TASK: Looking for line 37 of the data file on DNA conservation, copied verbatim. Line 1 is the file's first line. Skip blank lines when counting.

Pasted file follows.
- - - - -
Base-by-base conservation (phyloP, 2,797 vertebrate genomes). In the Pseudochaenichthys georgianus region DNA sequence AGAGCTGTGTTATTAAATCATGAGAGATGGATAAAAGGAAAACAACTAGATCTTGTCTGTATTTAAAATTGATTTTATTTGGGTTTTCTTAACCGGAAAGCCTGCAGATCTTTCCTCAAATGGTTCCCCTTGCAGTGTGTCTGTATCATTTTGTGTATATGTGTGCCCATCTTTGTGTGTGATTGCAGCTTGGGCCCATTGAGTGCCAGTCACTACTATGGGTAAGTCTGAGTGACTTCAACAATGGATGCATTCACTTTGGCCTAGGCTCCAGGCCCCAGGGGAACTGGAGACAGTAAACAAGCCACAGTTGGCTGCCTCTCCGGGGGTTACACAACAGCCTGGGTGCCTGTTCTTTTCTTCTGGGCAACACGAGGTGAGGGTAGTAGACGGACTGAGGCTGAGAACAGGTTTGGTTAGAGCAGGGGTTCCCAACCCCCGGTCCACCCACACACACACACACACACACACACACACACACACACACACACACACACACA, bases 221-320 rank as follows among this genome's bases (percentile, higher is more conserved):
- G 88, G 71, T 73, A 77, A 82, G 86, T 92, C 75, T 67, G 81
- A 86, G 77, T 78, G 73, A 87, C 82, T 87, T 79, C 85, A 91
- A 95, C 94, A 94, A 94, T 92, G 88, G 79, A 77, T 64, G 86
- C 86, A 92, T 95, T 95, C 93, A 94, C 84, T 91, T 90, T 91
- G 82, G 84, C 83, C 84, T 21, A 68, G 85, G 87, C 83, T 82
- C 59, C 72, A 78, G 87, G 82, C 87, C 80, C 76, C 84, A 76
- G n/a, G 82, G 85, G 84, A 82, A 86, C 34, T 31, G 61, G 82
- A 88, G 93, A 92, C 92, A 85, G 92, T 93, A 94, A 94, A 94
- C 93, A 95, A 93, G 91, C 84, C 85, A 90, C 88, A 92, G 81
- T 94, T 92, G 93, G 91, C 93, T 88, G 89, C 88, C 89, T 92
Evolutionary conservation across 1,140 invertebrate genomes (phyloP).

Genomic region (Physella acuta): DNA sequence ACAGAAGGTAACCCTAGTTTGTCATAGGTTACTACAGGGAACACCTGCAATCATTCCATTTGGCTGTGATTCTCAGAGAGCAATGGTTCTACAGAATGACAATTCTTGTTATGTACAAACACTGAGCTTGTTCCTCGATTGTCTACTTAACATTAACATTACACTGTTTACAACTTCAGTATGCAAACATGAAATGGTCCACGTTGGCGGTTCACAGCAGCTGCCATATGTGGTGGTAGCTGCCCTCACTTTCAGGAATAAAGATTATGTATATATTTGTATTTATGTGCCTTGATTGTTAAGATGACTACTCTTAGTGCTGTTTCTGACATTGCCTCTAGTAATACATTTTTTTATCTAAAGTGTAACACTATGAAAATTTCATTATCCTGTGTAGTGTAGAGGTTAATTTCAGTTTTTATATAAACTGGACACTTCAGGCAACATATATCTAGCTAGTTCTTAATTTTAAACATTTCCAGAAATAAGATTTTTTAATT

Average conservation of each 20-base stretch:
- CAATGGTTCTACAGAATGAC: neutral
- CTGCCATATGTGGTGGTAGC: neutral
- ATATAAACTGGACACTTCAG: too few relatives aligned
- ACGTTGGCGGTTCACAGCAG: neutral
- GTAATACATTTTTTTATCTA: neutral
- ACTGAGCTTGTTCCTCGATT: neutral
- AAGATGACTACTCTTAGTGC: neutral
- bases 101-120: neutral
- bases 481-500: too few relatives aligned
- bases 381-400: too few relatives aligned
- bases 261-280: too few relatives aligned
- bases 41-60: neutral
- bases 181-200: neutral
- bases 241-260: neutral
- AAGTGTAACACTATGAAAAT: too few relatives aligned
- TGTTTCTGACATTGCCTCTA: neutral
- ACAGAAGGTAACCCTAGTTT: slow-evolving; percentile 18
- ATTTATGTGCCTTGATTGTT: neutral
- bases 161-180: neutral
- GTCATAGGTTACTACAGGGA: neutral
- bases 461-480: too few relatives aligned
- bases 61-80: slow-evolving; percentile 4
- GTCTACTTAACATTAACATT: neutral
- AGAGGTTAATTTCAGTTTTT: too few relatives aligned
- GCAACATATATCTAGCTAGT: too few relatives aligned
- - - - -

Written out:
- GTCTACTTAACATTAACATT: neutral